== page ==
The Lessons of Elders

Max Linsky, co-founder of Longform, on hosting his new “70 Over 70” podcast and what he’s learned from an older generation

| 19 Jul 2021 | 10:44

“If you put mics in front of people, they’re willing to open up in ways that in normal life would be impossible,” Max Linsky explained. A co-founder of Longform, originally designed with New Yorkers in mind, enabling users to save more lengthy articles and read them when they weren’t getting cell service on subways, he’s watched the site evolve into a haven for readers looking for curated nonfiction articles. What started as a side project in 2010 now welcomes millions of visitors each month.

After a few years, Linsky and his team at Longform began a podcast where they interviewed journalists, and he quickly “fell in love” with that medium. And in 2016, Pineapple Street Studios, the podcast production company he launched with public radio veteran Jenna Weiss-Berman was born, and now has grown to house over 40 employees.

During the pandemic, his idea to dedicate a podcast to speaking to the older generation took shape, partly due to his desire to speak to his father, who turned 80 and had heart surgery around Christmas, about feeling isolated during that time. In May, he launched “70 Over 70,” “a show about how we make the most of the time we have left,” which has both ordinary people and notable names such as Dan Rather, Alice Waters and Dionne Warwick, reflect on their lives thus far as well as their futures, including their takes on death.

“I can’t think of better way to spend a Tuesday afternoon than talking to Norman Lear about how he continues to stay present,” said Linsky, who serves as the podcast’s humbled host.

Linsky, who’s up at 5:30 each morning with his two small children, explained that he followed in the family business, since he comes from journalistic roots. In fact, his parents met because they both worked together at The Real Paper, an alt-weekly in Boston, the city where he was born. He moved to the Upper West Side at 13, and now calls Brooklyn, where the Longform office is located, home.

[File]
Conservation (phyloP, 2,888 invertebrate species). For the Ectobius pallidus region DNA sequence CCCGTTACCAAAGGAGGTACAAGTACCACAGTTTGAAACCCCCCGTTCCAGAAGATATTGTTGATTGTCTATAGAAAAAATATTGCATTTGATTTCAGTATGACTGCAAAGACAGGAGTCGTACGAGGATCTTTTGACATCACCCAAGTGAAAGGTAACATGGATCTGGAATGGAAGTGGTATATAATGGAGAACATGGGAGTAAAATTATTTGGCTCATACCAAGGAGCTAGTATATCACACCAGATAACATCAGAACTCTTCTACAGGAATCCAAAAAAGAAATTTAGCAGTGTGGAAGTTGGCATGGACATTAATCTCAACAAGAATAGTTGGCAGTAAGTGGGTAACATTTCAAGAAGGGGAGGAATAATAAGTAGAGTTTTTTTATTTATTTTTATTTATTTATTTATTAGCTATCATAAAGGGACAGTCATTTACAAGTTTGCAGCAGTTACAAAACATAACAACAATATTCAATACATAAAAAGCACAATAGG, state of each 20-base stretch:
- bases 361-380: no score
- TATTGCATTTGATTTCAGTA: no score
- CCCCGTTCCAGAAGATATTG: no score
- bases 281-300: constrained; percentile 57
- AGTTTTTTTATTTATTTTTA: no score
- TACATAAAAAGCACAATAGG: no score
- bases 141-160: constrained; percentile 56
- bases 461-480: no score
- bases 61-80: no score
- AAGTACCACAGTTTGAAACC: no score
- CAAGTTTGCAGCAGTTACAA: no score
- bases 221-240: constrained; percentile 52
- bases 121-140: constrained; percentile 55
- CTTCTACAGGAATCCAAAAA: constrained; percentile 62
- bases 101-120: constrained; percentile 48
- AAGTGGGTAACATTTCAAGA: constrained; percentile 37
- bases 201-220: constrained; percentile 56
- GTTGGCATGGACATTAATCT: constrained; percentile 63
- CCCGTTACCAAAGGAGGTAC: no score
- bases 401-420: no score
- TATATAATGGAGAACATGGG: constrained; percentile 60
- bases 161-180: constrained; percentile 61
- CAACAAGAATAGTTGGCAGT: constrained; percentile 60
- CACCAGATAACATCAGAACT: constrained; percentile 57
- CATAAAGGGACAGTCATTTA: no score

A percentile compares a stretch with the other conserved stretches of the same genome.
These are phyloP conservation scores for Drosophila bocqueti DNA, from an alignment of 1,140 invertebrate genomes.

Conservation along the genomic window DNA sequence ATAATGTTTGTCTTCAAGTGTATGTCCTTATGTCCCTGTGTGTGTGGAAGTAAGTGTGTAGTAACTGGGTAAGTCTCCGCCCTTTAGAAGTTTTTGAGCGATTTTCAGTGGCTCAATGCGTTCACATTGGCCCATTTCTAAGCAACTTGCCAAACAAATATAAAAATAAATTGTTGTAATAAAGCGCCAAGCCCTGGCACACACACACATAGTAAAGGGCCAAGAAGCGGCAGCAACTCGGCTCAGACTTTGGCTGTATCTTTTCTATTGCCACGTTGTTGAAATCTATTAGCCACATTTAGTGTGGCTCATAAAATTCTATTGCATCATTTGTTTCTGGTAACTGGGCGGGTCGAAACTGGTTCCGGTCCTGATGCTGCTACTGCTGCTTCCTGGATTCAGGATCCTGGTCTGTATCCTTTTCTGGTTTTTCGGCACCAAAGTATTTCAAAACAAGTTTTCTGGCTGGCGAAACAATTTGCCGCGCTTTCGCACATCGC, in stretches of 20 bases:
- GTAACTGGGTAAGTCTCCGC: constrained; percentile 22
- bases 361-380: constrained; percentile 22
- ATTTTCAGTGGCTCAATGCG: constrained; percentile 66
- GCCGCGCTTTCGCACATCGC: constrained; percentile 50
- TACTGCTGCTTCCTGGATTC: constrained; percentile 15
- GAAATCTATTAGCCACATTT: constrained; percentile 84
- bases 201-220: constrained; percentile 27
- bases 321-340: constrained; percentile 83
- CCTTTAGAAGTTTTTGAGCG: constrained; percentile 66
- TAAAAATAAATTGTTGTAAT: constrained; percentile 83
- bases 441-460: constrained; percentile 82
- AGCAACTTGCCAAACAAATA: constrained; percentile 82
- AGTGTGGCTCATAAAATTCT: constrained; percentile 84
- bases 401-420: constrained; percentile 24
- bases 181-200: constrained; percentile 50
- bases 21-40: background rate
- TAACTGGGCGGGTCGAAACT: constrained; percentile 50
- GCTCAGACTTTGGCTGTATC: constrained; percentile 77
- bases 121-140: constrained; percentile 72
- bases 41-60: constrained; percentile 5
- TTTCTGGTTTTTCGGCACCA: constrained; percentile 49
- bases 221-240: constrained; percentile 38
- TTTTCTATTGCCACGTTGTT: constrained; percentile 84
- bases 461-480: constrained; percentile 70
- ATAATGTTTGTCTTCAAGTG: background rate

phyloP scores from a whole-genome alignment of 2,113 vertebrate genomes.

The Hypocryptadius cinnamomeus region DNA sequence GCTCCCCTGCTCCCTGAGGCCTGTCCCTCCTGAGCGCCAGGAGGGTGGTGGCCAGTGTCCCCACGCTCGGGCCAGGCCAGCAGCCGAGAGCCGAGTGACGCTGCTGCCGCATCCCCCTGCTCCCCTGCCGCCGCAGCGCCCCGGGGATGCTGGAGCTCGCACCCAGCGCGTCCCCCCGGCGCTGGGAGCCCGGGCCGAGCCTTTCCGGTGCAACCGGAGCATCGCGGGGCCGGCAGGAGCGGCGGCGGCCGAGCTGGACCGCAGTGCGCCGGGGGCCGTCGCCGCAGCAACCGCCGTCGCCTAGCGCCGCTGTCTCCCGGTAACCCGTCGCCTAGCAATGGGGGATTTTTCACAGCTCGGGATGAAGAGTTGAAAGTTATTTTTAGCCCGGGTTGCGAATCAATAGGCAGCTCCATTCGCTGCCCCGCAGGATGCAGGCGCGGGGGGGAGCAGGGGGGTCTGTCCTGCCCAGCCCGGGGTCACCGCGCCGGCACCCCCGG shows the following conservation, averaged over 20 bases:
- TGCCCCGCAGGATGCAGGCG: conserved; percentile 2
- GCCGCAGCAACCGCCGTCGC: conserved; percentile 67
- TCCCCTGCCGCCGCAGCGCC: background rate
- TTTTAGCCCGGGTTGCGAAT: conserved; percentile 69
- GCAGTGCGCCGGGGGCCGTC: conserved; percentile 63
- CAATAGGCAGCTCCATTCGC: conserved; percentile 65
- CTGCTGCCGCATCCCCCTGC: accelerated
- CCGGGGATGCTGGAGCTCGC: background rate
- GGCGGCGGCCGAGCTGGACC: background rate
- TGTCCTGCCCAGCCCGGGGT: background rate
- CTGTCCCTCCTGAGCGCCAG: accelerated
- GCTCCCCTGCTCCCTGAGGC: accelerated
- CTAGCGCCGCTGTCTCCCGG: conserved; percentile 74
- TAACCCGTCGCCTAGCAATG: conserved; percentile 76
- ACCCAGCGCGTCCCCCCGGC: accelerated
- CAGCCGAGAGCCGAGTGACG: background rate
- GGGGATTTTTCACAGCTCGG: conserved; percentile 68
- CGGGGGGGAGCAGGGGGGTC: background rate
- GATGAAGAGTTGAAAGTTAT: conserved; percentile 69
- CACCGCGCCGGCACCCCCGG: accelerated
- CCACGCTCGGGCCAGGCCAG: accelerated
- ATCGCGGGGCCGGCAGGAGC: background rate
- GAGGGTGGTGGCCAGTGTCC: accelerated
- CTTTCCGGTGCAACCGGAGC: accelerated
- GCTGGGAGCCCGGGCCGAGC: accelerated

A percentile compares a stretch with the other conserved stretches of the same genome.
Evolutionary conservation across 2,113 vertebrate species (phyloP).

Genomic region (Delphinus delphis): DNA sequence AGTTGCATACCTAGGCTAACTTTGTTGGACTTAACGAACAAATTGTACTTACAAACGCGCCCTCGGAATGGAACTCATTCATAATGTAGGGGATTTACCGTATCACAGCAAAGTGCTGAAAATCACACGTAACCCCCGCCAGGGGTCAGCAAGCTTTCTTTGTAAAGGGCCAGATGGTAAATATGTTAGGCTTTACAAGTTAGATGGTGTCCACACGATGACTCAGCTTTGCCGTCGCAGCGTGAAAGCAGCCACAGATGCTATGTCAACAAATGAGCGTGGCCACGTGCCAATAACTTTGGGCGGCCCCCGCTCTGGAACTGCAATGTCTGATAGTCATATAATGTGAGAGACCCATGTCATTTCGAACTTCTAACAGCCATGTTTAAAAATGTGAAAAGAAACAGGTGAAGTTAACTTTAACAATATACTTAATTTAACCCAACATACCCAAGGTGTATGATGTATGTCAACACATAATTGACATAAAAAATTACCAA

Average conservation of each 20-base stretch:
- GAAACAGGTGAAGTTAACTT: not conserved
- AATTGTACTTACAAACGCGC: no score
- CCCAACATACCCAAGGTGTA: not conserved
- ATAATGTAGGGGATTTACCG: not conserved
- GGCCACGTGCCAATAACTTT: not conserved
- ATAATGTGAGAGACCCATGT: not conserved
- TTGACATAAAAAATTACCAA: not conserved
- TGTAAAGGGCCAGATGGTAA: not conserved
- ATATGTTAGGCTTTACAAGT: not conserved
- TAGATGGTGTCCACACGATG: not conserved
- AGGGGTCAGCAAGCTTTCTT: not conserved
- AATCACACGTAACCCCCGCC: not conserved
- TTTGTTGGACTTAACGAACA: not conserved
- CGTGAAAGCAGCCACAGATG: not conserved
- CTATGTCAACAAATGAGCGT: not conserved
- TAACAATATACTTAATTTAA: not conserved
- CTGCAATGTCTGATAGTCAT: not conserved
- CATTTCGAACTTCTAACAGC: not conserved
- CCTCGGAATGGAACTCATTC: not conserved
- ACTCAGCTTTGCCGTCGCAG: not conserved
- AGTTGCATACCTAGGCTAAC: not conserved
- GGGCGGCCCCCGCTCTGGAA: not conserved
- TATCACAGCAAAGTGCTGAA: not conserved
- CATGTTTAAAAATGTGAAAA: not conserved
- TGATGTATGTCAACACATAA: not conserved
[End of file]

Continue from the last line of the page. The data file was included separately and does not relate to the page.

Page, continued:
What was the original mission behind Longform how has it grown?

The original mission was pretty simple. At the time, it was before iPads, and the iPhone was only a couple of years old, and there had been these apps that were created that allowed you to save the text of a webpage and read it on your phone when you didn’t have cell service. For people living in New York who were on the subway — remember this is the time where your phone didn’t work on the subway ... My friend, Aaron Lammer, who I met in college, was really into how technology was changing the way people were reading. And as a journalist, I’d always loved the long articles in the back of Sports Illustrated. That was always the thing I gravitated toward. And so, we built the site to give people a really easy way to save articles for their phone so they could read it on the subway. One name that we almost went with and decided not to was “Subway Reads.” So that was a big part of the idea.

Tell us how your “70 Over 70” podcast came about through your dad and the pandemic.

It’s actually a show that I’ve wanted to do for years. Part of the reason that we started Pineapple was I just wanted to host one more show and have Jenna edit it. And I never got around to it, in part because we were building the business and there were a thousand things to do every day ... I’d done some interviews for Longform with people over 70 and the conversations had been really striking to me. But I think, in a way, I wasn’t quite ready to do the show until now.